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Multiple lesions on CT brain scan: tuberculosis or neurocysticercosis?
  1. Anuradha Bose1,
  2. Jolly Chandran2,
  3. Rekha Cherian3
  1. 1
    Department of Community Health , Christian Medical College, Vellore, India, 632002, India
  2. 2
    Department of Paediatrics, Christian Medical College, Vellore, Tamil Nadu, 632002, India
  3. 3
    Department of Radiology, Christian Medical College, Vellore, Tamil Nadu, 632004, India
  1. abose{at}


An 8-year-old girl with miliary tuberculosis, receiving appropriate treatment, presented with clinical features suggestive of increased intracranial pressure. She tested positive with the highly sensitive and specific1 enzyme-linked immunoelectrotransfer blot assay for cysticercosis.

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Contrast enhanced computed tomography (CT) scan of the brain showed numerous, well defined, nodular and ring enhancing lesions (figs 1 and 2). These varied in shape and ranged from 3–11 mm, some with considerable peri-lesional oedema. The lesions were more extensive supratentorially (particularly at the grey–white junction of the cerebral hemispheres). No infarcts were seen. Areas of increased meningeal and perivascular enhancement were present. The ventricular system was normal.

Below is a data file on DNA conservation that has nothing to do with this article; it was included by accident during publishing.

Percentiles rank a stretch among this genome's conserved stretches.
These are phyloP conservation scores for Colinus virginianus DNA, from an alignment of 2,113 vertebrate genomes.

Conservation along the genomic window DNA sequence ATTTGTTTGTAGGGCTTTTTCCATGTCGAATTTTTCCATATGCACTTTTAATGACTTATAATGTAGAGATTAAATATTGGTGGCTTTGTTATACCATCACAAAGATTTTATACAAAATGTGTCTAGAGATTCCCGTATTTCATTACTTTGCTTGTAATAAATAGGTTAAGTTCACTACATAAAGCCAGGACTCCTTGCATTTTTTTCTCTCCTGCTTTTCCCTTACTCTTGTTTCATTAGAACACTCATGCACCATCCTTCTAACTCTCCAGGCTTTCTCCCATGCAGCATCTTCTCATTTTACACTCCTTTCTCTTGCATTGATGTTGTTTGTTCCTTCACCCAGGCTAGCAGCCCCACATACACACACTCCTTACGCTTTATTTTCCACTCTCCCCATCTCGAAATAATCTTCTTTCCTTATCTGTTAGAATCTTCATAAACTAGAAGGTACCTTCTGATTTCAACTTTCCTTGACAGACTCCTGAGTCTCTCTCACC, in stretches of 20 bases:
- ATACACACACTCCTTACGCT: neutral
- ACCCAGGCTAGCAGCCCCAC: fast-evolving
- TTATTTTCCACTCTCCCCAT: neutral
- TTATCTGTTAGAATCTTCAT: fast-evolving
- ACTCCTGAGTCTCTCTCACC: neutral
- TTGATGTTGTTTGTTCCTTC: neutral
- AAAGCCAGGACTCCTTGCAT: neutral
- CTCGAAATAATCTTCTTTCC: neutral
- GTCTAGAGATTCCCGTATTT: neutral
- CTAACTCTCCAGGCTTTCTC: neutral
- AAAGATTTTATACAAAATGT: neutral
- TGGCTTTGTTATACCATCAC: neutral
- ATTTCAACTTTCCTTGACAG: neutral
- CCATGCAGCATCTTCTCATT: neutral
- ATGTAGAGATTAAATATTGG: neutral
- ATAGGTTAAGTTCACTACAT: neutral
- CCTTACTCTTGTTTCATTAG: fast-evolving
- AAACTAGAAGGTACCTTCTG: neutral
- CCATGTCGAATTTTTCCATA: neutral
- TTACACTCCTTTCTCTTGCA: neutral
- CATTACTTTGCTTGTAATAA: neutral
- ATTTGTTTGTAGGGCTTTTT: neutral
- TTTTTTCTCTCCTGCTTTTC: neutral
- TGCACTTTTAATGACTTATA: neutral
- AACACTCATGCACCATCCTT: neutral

Figure 1 Contrast enhanced computed tomography (CT) brain scan showing numerous, subcentimetre, nodular enhancing lesions.
Figure 2 Contrast enhanced CT brain scan showing nodular and irregular enhancing lesions with surrounding oedema in the high frontal region.

In the latest criteria by Del Brutto et al only cystic lesions showing scolices have been considered as the absolute diagnostic criterion for neurocysticercosis (NCC).2 Multiple, small, circumscribed, non-enhancing cystic lesions even without the evidence of scolex do not allow for any possibility other than NCC, so this point may be included as an absolute criterion. The scolex is visualised as a bright extramural nodule within the cyst and is better demonstrated on magnetic resonance imaging. CT is less sensitive for demonstrating the scolex. Where cost is a consideration, as in this case, a better diagnostic criterion would be the demonstration of multiple, small non-enhancing cystic lesions, for which imaging with the less expensive CT scan is sufficient.

The findings on this CT scan, which favour tuberculosis over NCC, are the irregularity of the shape of some of the nodular lesions, varying enhancement patterns, considerable peri-lesional oedema, and increased meningeal perivascular enhancement.3 The girl recovered fully with continued anti-tuberculous treatment and supplemental steroids.


We gratefully acknowledge the assistance of Mrs Sumithra for her input and Mr Damodaran for his help in submission of the case report (Dept of Community Health, Christian Medical College.) We thank the patient’s mother for her consent and her willingness to share her daughter’s images.



  • Competing interests: None.

  • Patient consent: Patient/guardian consent was obtained for publication

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